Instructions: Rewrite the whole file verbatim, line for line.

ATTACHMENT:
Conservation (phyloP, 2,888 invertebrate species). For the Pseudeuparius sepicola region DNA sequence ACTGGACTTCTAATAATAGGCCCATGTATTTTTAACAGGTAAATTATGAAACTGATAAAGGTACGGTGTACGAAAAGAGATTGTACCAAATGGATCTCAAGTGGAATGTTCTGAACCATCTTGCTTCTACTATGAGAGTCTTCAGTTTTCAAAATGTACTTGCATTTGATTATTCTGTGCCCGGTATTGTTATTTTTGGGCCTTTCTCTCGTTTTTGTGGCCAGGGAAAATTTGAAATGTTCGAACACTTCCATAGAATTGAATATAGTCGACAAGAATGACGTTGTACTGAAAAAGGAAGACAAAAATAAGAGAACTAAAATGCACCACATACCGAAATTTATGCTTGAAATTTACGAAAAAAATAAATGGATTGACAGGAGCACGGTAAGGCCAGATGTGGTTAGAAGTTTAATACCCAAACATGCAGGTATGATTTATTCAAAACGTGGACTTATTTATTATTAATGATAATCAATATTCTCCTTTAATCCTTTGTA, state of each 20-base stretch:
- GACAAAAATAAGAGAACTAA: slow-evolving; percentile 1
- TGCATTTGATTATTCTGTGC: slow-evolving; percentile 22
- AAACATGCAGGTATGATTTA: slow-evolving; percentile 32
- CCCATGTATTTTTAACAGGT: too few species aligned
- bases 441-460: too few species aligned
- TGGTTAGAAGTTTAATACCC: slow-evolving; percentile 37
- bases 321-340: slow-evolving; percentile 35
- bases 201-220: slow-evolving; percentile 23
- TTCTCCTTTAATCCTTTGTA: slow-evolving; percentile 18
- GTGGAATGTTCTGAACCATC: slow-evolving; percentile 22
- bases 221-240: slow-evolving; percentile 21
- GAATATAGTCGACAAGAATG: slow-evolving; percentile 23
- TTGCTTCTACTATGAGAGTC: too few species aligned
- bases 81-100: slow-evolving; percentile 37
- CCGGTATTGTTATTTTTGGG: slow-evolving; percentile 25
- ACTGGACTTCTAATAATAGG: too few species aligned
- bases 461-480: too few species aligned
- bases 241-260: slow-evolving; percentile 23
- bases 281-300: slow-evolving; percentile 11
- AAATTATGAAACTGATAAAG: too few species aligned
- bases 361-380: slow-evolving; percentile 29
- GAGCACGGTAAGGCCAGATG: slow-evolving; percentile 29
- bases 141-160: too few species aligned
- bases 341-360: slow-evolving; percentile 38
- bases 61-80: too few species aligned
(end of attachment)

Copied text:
Conservation (phyloP, 2,888 invertebrate species). For the Pseudeuparius sepicola region DNA sequence ACTGGACTTCTAATAATAGGCCCATGTATTTTTAACAGGTAAATTATGAAACTGATAAAGGTACGGTGTACGAAAAGAGATTGTACCAAATGGATCTCAAGTGGAATGTTCTGAACCATCTTGCTTCTACTATGAGAGTCTTCAGTTTTCAAAATGTACTTGCATTTGATTATTCTGTGCCCGGTATTGTTATTTTTGGGCCTTTCTCTCGTTTTTGTGGCCAGGGAAAATTTGAAATGTTCGAACACTTCCATAGAATTGAATATAGTCGACAAGAATGACGTTGTACTGAAAAAGGAAGACAAAAATAAGAGAACTAAAATGCACCACATACCGAAATTTATGCTTGAAATTTACGAAAAAAATAAATGGATTGACAGGAGCACGGTAAGGCCAGATGTGGTTAGAAGTTTAATACCCAAACATGCAGGTATGATTTATTCAAAACGTGGACTTATTTATTATTAATGATAATCAATATTCTCCTTTAATCCTTTGTA, state of each 20-base stretch:
- GACAAAAATAAGAGAACTAA: slow-evolving; percentile 1
- TGCATTTGATTATTCTGTGC: slow-evolving; percentile 22
- AAACATGCAGGTATGATTTA: slow-evolving; percentile 32
- CCCATGTATTTTTAACAGGT: too few species aligned
- bases 441-460: too few species aligned
- TGGTTAGAAGTTTAATACCC: slow-evolving; percentile 37
- bases 321-340: slow-evolving; percentile 35
- bases 201-220: slow-evolving; percentile 23
- TTCTCCTTTAATCCTTTGTA: slow-evolving; percentile 18
- GTGGAATGTTCTGAACCATC: slow-evolving; percentile 22
- bases 221-240: slow-evolving; percentile 21
- GAATATAGTCGACAAGAATG: slow-evolving; percentile 23
- TTGCTTCTACTATGAGAGTC: too few species aligned
- bases 81-100: slow-evolving; percentile 37
- CCGGTATTGTTATTTTTGGG: slow-evolving; percentile 25
- ACTGGACTTCTAATAATAGG: too few species aligned
- bases 461-480: too few species aligned
- bases 241-260: slow-evolving; percentile 23
- bases 281-300: slow-evolving; percentile 11
- AAATTATGAAACTGATAAAG: too few species aligned
- bases 361-380: slow-evolving; percentile 29
- GAGCACGGTAAGGCCAGATG: slow-evolving; percentile 29
- bases 141-160: too few species aligned
- bases 341-360: slow-evolving; percentile 38
- bases 61-80: too few species aligned